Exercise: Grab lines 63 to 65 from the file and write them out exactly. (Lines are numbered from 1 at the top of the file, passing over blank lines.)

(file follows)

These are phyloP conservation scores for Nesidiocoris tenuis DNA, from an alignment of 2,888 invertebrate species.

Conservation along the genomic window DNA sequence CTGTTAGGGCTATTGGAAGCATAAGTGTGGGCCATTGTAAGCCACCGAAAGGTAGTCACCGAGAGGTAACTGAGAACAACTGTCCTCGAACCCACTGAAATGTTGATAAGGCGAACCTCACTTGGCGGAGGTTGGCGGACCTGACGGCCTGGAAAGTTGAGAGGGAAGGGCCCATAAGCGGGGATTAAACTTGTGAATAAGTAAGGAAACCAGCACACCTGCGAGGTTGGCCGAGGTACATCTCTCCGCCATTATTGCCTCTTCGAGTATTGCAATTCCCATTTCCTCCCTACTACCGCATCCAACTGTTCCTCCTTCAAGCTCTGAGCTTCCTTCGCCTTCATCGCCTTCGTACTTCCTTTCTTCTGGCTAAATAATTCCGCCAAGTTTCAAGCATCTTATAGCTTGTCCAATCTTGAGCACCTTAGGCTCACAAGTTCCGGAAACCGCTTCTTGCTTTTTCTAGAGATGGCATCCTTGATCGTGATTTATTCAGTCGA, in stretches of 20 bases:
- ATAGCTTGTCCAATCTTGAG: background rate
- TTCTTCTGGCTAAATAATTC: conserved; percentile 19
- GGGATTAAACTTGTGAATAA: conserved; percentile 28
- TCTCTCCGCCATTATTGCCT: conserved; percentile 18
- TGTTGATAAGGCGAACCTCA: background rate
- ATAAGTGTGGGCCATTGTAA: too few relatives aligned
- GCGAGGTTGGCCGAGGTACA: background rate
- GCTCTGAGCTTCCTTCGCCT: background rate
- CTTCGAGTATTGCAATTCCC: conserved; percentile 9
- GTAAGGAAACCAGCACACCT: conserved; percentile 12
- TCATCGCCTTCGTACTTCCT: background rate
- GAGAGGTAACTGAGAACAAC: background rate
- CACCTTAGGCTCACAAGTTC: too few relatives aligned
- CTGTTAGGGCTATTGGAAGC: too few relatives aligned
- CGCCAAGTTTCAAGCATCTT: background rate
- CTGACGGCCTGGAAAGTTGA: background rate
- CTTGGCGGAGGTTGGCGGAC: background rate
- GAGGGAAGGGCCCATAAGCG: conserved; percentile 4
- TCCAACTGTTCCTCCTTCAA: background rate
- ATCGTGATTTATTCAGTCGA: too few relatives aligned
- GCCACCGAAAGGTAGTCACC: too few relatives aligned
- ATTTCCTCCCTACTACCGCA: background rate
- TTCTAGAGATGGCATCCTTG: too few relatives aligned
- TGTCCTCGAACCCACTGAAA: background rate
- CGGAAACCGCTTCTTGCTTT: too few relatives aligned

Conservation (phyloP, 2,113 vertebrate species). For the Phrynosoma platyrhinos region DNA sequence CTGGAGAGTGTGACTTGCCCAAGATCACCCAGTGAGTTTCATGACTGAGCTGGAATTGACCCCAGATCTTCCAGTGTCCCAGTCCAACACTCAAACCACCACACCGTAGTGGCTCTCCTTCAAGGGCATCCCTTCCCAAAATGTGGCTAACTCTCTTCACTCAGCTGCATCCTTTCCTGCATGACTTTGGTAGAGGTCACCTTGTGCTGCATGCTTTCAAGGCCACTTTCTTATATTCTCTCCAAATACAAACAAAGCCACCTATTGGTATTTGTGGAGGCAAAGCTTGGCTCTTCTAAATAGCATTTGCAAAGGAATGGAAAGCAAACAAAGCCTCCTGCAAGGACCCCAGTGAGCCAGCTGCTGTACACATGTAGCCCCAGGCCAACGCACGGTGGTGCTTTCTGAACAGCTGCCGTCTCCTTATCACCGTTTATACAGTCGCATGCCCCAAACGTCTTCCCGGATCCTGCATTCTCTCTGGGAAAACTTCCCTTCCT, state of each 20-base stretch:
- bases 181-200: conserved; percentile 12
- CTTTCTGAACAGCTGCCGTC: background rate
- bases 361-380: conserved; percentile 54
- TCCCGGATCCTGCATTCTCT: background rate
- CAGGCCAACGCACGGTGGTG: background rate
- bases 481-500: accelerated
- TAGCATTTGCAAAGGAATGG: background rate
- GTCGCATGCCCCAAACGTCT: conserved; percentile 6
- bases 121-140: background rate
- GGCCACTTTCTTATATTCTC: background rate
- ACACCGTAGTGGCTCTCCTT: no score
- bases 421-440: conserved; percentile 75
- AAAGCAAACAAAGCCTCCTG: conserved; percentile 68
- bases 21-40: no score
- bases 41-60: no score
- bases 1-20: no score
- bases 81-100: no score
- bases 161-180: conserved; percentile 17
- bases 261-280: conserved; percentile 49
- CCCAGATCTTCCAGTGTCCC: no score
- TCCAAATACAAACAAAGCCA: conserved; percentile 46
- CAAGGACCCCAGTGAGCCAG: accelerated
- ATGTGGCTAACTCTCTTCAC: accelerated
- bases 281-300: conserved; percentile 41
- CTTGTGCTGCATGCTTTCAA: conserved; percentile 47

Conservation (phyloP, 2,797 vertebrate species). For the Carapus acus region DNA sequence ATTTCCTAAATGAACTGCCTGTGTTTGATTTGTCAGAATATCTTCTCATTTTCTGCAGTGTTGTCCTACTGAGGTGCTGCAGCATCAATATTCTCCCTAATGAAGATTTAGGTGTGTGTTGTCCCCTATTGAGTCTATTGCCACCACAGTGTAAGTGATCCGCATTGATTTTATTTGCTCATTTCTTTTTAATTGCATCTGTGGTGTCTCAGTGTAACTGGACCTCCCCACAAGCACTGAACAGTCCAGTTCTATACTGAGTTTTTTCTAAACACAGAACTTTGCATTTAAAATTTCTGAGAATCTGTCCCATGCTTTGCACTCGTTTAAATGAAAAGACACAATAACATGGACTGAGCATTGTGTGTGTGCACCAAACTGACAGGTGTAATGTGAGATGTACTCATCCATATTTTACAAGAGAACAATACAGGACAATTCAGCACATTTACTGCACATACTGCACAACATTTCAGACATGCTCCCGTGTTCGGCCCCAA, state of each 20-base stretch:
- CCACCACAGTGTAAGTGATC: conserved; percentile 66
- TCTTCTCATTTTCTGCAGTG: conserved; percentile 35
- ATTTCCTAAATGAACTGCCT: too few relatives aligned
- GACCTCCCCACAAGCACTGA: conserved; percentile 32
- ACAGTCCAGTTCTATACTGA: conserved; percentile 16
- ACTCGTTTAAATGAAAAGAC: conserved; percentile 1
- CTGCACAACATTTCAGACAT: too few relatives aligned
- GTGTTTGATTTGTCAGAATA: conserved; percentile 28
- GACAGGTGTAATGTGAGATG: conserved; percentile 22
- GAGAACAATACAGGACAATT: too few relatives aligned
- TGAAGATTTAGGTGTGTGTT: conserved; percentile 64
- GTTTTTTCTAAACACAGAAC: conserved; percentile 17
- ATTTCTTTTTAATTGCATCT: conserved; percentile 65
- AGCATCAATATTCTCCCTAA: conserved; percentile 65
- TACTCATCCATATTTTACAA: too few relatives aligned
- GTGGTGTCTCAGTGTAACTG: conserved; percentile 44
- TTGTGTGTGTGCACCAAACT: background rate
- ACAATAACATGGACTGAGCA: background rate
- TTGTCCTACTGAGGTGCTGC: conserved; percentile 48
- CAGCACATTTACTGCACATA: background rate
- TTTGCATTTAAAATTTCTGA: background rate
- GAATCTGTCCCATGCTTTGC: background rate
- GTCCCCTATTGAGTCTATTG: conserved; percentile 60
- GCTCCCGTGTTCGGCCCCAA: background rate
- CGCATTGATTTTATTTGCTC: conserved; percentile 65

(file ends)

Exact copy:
- GACAGGTGTAATGTGAGATG: conserved; percentile 22
- GAGAACAATACAGGACAATT: too few relatives aligned
- TGAAGATTTAGGTGTGTGTT: conserved; percentile 64